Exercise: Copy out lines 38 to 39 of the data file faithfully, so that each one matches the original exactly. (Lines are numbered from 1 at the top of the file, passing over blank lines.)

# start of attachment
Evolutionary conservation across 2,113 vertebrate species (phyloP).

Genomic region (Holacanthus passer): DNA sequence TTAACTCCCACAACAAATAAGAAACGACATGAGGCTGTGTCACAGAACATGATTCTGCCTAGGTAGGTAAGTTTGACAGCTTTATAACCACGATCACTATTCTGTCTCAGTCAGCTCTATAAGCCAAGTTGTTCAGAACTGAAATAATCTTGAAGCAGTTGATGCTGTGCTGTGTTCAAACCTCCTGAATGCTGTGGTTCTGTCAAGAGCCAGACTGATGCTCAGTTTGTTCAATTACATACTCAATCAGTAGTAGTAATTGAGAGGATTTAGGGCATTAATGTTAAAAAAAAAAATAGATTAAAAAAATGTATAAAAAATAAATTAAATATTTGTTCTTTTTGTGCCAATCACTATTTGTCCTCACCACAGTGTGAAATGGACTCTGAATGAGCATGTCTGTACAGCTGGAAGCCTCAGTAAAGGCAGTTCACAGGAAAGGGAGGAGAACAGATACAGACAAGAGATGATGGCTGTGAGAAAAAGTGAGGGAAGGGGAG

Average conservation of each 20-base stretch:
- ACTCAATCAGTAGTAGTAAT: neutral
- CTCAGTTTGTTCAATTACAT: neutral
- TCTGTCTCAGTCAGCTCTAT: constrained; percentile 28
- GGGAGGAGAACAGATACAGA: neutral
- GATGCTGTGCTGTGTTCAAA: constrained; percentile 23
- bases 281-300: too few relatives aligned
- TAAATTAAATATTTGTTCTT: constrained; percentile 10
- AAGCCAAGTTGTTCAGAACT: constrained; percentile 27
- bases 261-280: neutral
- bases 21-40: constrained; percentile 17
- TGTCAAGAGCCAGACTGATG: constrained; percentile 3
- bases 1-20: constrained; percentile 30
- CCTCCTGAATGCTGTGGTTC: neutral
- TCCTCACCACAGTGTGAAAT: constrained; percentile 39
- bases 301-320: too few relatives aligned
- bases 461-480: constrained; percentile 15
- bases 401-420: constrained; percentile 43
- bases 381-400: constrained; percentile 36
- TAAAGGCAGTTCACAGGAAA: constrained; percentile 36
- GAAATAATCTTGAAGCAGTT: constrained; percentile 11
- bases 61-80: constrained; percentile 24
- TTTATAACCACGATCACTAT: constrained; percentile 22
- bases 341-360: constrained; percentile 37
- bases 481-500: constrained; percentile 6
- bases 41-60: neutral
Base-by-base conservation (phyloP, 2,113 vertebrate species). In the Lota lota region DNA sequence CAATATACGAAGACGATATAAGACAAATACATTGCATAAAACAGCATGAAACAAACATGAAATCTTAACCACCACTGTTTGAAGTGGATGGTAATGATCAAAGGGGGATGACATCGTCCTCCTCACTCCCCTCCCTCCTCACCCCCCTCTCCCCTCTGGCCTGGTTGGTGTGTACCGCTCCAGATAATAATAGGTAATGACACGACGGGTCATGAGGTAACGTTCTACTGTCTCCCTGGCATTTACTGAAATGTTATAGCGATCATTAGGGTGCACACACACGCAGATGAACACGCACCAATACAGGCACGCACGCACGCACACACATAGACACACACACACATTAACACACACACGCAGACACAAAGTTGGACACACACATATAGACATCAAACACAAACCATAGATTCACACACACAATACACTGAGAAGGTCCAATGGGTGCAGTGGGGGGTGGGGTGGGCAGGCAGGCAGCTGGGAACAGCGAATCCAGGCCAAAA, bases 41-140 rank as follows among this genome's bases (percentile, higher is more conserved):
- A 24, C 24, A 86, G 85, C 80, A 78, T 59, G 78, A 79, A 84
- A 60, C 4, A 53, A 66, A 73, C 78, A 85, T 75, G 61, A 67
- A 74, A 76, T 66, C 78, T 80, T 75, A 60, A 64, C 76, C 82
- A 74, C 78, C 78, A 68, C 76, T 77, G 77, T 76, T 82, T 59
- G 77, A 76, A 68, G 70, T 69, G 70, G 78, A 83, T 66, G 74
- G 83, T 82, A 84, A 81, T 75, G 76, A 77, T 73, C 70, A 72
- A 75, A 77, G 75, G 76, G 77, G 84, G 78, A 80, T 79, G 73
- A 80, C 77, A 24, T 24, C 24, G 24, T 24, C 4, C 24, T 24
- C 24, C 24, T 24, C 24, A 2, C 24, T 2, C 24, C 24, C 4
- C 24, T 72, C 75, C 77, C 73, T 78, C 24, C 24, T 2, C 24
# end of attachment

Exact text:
- C 24, C 24, T 24, C 24, A 2, C 24, T 2, C 24, C 24, C 4
- C 24, T 72, C 75, C 77, C 73, T 78, C 24, C 24, T 2, C 24